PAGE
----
This study focused on the Shark River estuary in the central drainage of the Everglades watershed, testing whether mangrove subsidies to estuarine food webs were especially strong in south Florida sites, as suggested in pioneering studies by Odum and Heald (1975). Samples of red mangroves
(Rhizophora mangle L.) and filter feeding barnacles and mussels were collected in a transect from the mouth of the estuary to the freshwater end of the estuary during August 1997. Along this transect, elemental and stable isotopic compositions of green, yellow and submerged detrital
mangrove leaves showed relatively constant carbon (C) compositions, while nitrogen (N) and sulfur (S) compositions varied strongly. For example, mangrove N contents increased at the upper freshwater end of the Shark River estuary, and N isotopic compositions declined, probably indicating relatively
N-rich inputs from the upstream Everglades watershed. In contrast, mangrove sulfur contents varied most in mid-estuary where green leaf S contents were highest and S isotopic compositions lowest. Mixing models based on S isotopes showed that mangrove swamps supported up to 60% of filter feeder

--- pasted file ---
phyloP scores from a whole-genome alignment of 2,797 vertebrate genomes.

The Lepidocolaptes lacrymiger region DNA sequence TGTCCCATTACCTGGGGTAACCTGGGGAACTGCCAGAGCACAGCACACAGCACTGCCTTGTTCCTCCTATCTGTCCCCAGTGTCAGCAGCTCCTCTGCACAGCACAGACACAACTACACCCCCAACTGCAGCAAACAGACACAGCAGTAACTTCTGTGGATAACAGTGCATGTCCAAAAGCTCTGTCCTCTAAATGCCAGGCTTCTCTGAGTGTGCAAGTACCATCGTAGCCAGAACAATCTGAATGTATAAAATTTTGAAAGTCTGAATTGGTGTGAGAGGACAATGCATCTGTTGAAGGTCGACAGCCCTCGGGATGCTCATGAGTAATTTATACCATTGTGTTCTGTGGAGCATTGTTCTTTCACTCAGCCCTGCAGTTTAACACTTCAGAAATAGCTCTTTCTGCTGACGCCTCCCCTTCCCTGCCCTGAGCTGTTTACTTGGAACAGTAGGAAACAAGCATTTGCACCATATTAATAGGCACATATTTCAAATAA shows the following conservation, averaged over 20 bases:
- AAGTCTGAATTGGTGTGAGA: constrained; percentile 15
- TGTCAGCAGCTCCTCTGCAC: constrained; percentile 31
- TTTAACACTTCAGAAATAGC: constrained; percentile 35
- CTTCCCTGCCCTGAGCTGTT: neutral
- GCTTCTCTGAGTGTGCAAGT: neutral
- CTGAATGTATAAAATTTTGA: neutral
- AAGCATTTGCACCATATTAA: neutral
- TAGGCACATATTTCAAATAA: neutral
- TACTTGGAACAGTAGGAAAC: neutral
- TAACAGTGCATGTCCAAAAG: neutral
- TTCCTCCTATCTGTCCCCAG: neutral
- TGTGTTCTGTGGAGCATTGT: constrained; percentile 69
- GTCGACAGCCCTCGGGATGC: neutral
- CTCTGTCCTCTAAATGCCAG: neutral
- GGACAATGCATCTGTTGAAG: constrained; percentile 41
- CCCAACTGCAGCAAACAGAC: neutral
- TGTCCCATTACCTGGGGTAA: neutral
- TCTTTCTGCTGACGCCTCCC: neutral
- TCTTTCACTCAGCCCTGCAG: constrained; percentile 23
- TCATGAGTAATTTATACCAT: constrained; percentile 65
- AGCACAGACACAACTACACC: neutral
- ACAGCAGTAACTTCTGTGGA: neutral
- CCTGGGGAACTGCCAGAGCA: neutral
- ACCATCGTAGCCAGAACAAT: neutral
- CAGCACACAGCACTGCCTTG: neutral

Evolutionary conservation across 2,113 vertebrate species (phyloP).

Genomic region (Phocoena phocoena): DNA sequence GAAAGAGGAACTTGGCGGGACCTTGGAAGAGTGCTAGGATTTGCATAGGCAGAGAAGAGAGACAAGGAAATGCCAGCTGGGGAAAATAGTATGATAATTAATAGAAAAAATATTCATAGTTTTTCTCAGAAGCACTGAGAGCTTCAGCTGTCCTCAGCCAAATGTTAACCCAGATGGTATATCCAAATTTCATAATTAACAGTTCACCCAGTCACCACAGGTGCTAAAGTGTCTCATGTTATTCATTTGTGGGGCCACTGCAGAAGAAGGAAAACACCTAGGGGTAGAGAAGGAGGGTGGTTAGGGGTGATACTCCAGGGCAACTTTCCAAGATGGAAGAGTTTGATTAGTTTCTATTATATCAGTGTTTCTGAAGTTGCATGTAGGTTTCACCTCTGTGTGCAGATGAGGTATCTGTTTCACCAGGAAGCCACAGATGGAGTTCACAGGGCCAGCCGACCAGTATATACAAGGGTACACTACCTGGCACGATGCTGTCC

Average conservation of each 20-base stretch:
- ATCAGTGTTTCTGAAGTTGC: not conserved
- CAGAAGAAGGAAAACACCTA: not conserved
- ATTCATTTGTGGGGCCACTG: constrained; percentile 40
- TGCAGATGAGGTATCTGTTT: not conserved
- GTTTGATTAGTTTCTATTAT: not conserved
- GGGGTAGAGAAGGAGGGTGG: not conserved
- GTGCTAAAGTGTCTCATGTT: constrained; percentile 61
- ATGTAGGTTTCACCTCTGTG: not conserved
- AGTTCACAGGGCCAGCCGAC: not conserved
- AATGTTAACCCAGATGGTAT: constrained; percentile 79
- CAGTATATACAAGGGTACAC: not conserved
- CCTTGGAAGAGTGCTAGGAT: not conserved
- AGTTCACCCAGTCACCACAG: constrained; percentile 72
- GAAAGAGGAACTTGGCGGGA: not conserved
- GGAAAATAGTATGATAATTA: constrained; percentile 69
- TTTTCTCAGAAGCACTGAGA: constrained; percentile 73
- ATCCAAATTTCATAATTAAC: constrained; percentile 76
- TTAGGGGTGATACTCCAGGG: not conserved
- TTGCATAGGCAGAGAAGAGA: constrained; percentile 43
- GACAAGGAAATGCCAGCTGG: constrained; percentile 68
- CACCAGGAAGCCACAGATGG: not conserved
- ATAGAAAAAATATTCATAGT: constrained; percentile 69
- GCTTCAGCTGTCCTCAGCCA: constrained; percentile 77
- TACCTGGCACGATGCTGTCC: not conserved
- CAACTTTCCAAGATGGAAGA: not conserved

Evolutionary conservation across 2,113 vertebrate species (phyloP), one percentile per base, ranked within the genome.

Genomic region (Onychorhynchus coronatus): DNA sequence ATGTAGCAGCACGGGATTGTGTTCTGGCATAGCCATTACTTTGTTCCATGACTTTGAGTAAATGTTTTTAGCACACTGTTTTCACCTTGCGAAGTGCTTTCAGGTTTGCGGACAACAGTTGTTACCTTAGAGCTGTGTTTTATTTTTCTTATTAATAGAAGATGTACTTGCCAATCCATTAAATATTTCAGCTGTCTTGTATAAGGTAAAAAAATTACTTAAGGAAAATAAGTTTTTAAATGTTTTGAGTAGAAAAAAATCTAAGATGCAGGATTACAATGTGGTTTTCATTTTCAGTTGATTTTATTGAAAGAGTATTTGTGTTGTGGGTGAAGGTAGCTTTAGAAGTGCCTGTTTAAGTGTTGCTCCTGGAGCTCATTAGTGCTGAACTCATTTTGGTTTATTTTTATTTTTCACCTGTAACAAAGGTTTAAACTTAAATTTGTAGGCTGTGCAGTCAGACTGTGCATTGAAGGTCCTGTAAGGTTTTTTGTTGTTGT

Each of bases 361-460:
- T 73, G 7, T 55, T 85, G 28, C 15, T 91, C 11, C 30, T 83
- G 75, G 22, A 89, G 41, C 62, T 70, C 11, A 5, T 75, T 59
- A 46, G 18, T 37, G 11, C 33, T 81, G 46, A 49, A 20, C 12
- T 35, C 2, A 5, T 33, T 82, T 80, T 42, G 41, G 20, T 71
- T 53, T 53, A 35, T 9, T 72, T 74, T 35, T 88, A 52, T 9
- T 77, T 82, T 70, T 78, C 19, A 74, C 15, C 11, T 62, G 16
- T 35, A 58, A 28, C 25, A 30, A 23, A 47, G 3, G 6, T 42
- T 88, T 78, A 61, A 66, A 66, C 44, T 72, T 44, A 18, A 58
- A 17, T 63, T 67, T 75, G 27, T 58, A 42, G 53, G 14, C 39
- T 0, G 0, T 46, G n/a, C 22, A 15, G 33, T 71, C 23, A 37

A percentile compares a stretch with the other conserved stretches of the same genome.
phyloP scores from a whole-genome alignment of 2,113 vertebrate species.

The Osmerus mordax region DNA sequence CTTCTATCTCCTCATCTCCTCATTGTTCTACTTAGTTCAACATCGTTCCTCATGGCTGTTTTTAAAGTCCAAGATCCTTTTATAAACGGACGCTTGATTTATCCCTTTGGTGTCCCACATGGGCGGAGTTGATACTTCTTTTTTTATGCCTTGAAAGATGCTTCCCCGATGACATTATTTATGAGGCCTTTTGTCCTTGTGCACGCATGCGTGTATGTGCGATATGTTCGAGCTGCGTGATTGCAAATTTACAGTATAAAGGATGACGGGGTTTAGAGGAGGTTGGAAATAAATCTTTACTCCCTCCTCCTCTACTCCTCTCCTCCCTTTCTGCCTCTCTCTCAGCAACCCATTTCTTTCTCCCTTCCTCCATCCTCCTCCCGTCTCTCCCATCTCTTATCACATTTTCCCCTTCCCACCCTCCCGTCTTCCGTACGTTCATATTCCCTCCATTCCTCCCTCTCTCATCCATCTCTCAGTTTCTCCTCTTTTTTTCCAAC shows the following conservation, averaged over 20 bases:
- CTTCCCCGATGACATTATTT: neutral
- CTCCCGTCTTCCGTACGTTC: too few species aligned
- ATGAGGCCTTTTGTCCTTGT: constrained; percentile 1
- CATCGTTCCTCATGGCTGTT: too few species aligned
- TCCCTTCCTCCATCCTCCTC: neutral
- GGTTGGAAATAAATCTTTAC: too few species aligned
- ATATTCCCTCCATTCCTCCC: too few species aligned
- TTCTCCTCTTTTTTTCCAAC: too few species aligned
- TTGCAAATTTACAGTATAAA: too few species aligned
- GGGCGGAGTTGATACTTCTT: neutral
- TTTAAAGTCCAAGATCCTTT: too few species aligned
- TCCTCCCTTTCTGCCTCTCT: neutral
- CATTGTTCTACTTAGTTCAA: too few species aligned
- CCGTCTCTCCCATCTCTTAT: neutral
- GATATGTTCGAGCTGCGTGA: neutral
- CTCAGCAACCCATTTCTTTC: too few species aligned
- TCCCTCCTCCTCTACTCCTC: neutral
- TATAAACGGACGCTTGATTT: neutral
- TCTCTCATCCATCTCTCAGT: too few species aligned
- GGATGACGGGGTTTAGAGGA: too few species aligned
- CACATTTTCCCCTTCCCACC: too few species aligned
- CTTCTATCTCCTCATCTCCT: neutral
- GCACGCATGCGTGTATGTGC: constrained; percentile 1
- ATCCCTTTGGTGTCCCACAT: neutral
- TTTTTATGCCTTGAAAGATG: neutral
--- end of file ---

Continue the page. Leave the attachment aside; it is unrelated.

nutrition at mid-estuarine stations. However, microalgal support of the filter feeders was also generally strong (40–75%) throughout the estuary. Although this study did not confirm a dominant nutritional role for mangrove detritus at most sites, results did support a second hypothesis
from earlier work in this area (Odum, 1984), namely that landscape position may generally control development of mangrove-based food webs.
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